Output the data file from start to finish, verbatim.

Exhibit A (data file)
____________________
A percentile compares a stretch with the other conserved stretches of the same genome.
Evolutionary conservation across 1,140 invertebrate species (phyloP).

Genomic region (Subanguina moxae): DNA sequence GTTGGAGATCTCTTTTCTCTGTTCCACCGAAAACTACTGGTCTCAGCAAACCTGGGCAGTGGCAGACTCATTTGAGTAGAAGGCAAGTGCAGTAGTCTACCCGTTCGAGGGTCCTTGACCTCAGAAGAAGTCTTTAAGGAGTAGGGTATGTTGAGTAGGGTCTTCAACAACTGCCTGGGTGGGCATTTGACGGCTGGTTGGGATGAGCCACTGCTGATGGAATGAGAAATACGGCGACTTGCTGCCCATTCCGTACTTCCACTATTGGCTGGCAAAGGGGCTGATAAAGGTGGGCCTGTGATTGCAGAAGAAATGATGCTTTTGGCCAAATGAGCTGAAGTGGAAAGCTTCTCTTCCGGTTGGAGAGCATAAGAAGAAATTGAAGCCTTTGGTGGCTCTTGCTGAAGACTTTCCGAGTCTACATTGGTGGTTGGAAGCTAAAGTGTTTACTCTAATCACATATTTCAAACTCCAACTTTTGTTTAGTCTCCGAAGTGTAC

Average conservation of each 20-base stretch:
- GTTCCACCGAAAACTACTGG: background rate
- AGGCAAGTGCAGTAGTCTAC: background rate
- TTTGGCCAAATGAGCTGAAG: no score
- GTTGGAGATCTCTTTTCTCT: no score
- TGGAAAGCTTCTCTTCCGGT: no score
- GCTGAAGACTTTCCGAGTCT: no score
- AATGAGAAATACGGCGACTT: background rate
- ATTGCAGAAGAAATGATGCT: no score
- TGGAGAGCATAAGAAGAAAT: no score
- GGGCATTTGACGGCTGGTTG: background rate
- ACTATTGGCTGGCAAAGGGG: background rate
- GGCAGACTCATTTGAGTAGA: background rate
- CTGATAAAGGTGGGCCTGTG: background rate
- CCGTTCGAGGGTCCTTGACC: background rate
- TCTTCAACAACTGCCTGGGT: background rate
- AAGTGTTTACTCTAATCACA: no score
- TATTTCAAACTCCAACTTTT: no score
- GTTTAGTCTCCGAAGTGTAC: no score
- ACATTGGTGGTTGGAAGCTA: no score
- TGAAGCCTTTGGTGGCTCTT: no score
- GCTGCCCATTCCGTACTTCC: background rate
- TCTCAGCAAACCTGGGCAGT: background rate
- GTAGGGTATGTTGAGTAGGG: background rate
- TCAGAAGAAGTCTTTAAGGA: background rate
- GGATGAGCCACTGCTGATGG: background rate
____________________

A percentile compares a stretch with the other conserved stretches of the same genome.
Evolutionary conservation across 1,140 invertebrate species (phyloP).

Genomic region (Subanguina moxae): DNA sequence GTTGGAGATCTCTTTTCTCTGTTCCACCGAAAACTACTGGTCTCAGCAAACCTGGGCAGTGGCAGACTCATTTGAGTAGAAGGCAAGTGCAGTAGTCTACCCGTTCGAGGGTCCTTGACCTCAGAAGAAGTCTTTAAGGAGTAGGGTATGTTGAGTAGGGTCTTCAACAACTGCCTGGGTGGGCATTTGACGGCTGGTTGGGATGAGCCACTGCTGATGGAATGAGAAATACGGCGACTTGCTGCCCATTCCGTACTTCCACTATTGGCTGGCAAAGGGGCTGATAAAGGTGGGCCTGTGATTGCAGAAGAAATGATGCTTTTGGCCAAATGAGCTGAAGTGGAAAGCTTCTCTTCCGGTTGGAGAGCATAAGAAGAAATTGAAGCCTTTGGTGGCTCTTGCTGAAGACTTTCCGAGTCTACATTGGTGGTTGGAAGCTAAAGTGTTTACTCTAATCACATATTTCAAACTCCAACTTTTGTTTAGTCTCCGAAGTGTAC

Average conservation of each 20-base stretch:
- GTTCCACCGAAAACTACTGG: background rate
- AGGCAAGTGCAGTAGTCTAC: background rate
- TTTGGCCAAATGAGCTGAAG: no score
- GTTGGAGATCTCTTTTCTCT: no score
- TGGAAAGCTTCTCTTCCGGT: no score
- GCTGAAGACTTTCCGAGTCT: no score
- AATGAGAAATACGGCGACTT: background rate
- ATTGCAGAAGAAATGATGCT: no score
- TGGAGAGCATAAGAAGAAAT: no score
- GGGCATTTGACGGCTGGTTG: background rate
- ACTATTGGCTGGCAAAGGGG: background rate
- GGCAGACTCATTTGAGTAGA: background rate
- CTGATAAAGGTGGGCCTGTG: background rate
- CCGTTCGAGGGTCCTTGACC: background rate
- TCTTCAACAACTGCCTGGGT: background rate
- AAGTGTTTACTCTAATCACA: no score
- TATTTCAAACTCCAACTTTT: no score
- GTTTAGTCTCCGAAGTGTAC: no score
- ACATTGGTGGTTGGAAGCTA: no score
- TGAAGCCTTTGGTGGCTCTT: no score
- GCTGCCCATTCCGTACTTCC: background rate
- TCTCAGCAAACCTGGGCAGT: background rate
- GTAGGGTATGTTGAGTAGGG: background rate
- TCAGAAGAAGTCTTTAAGGA: background rate
- GGATGAGCCACTGCTGATGG: background rate